It’s summertime; for those of us in the Northeast the most enjoyable time of the year. Except maybe for an ideal spring skiing day in March.
The virulence of the delta virus scares us, especially with the upcoming new school year as our kids begin their important in-school learning again. We can be confident that we can continue our clinical practices safely for our patients, employees, and ourselves with the environmental/operational controls, including vaccines and masks, that we have in place.
AAOP central office has been relatively quiet; post the May 7-8 virtual scientific meeting while we prepare for our 2022 scientific meeting in Boston, April 28-May 1,2022. Our AAOP council, with the Access -To-Care (ATC), Sleep, and Pre-doc education committees, has been actively promoting our members interests at the state and national level. Also, the executive council is reviewing our current executive director (ED) contract to ensure that it will guide the sponsoring organization (AAOP) of the ADA’s newest specialty (OFP) effectively over the next three years.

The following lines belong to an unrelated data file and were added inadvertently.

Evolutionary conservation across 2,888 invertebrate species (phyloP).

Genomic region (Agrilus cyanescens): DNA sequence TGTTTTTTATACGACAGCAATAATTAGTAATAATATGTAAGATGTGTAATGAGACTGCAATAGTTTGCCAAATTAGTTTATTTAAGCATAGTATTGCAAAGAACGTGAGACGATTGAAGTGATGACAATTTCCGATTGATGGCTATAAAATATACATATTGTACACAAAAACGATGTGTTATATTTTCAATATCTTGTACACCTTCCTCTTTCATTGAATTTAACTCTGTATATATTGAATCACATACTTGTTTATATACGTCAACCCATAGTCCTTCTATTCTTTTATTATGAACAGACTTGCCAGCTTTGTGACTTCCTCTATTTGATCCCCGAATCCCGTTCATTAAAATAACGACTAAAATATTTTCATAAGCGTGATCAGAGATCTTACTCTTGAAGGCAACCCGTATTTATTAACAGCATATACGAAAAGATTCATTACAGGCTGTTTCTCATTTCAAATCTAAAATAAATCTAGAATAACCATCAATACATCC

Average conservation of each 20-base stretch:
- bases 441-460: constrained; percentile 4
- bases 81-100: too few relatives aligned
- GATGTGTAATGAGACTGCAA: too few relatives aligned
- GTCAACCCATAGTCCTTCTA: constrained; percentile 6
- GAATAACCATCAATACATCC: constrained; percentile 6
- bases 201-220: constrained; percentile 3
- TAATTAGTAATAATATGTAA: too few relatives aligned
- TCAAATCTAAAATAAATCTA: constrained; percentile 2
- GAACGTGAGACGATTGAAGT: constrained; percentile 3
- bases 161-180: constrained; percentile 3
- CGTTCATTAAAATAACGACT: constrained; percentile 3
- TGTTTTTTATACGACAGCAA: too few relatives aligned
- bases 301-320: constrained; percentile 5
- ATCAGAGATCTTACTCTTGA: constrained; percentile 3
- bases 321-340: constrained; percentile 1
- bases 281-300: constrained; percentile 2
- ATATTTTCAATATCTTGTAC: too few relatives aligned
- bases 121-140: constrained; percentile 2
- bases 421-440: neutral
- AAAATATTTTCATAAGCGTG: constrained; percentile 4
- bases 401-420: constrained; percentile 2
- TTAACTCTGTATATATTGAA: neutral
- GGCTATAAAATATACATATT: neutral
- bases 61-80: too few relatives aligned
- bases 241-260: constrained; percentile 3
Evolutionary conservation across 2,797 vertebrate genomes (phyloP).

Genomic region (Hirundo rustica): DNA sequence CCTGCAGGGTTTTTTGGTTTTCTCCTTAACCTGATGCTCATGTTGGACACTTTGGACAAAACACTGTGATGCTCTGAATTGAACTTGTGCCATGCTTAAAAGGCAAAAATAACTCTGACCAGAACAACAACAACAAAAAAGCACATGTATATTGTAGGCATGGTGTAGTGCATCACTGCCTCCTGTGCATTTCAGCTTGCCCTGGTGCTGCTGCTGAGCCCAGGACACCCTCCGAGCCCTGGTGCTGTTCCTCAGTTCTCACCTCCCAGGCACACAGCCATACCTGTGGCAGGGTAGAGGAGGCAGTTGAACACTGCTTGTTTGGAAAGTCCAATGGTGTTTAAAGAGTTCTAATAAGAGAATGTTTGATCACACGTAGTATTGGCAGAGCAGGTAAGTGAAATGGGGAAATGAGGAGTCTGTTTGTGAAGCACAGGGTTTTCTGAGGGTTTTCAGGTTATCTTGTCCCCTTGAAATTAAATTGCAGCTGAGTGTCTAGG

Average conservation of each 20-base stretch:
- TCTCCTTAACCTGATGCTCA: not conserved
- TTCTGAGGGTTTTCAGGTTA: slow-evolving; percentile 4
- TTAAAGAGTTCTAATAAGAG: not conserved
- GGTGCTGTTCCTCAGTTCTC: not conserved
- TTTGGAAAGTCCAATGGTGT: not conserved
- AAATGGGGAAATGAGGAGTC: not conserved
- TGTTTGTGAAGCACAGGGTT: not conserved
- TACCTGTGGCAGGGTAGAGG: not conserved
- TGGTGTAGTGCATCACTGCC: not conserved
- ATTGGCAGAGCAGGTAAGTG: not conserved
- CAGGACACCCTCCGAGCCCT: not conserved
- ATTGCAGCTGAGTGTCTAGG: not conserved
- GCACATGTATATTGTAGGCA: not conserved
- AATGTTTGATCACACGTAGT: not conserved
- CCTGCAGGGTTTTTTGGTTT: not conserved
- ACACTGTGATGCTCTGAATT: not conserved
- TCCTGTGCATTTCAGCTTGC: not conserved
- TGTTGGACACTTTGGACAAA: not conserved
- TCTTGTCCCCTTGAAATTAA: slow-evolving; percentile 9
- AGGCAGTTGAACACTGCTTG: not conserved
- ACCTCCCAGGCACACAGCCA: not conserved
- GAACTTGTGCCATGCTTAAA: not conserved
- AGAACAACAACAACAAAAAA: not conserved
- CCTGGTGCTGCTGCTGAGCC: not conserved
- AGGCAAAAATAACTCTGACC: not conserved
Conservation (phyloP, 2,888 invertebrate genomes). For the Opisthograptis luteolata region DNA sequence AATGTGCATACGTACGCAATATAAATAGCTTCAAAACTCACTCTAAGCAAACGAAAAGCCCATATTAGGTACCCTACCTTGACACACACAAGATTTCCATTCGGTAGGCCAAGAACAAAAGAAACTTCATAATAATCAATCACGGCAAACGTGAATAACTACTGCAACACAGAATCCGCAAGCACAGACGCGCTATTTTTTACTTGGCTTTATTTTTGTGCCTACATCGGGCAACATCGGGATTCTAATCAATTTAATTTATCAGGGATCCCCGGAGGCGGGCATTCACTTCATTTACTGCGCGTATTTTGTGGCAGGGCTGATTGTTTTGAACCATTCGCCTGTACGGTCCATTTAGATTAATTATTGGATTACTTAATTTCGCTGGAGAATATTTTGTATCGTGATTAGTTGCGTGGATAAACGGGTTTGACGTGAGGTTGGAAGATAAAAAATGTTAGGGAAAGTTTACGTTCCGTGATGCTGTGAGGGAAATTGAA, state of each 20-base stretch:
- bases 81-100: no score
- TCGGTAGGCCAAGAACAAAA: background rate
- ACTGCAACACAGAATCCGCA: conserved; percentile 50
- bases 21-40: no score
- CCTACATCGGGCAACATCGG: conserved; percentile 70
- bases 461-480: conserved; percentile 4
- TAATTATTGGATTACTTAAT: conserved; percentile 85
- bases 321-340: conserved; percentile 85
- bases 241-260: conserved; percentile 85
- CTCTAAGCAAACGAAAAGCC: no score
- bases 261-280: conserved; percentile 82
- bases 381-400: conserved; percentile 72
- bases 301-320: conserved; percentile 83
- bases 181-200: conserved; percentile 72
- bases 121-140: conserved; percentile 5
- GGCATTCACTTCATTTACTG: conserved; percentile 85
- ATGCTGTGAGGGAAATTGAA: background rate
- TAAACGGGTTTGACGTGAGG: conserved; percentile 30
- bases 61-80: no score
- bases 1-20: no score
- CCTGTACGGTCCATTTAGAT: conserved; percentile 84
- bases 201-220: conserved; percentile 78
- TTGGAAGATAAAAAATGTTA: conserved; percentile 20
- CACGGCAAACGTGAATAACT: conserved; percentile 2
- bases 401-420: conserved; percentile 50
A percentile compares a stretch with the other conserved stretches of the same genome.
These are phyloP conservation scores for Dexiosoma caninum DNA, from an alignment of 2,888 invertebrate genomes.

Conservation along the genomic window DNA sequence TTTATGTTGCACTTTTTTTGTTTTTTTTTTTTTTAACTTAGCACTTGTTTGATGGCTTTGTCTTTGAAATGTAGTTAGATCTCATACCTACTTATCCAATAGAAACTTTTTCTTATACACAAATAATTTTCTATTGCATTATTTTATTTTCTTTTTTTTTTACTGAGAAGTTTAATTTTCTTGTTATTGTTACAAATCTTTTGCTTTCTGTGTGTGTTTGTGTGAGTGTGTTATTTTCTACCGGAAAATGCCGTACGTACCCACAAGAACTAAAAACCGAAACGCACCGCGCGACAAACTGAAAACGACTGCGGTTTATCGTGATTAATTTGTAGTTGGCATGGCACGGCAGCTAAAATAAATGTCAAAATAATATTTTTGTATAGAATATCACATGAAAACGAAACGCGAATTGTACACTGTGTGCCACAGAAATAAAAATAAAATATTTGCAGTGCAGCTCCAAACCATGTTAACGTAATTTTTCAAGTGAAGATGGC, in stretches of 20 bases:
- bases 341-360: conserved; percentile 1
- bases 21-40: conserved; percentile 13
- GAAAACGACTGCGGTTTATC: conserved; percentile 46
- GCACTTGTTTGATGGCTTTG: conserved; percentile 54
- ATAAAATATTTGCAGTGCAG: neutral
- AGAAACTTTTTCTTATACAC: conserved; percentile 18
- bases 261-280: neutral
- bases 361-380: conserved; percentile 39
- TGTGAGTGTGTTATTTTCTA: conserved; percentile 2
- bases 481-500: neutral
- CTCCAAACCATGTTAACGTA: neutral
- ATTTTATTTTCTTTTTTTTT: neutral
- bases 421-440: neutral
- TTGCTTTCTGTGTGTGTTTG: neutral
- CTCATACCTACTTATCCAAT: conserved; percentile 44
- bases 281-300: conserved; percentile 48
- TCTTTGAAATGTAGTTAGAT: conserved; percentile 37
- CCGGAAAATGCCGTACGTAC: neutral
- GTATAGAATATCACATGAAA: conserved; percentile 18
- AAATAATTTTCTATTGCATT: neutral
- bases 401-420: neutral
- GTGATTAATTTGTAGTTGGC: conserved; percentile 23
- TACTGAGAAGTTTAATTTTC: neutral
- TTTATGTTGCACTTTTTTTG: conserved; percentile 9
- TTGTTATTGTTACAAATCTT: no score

First, let’s talk scientific meetings, which is always our most important topic, critical to the financial success of our organization. After a lot of angst and hand wringing, this year’s virtual AAOP Scientific Meeting 2021, was an acclaimed success. It was streamed seamlessly, and those presentations that could not be fit into the 1.5-day program were posted on the AAOP online learning portal for all attendees to access. It was presented in a creative format taking advantage of Zoom features to promote attendee discussion with speakers and seminar and committee leaders. Please appreciate the 2 years of hard work that our 2021 Meeting Committee, in coordination with Ken, Laura, and Brian (our web master) from our AAOP office, put in to allow this success.
Our next meeting will be a live meeting, the first in three years, at the Seaport Westin Hotel, Boston, April 28-May 1st, 2022.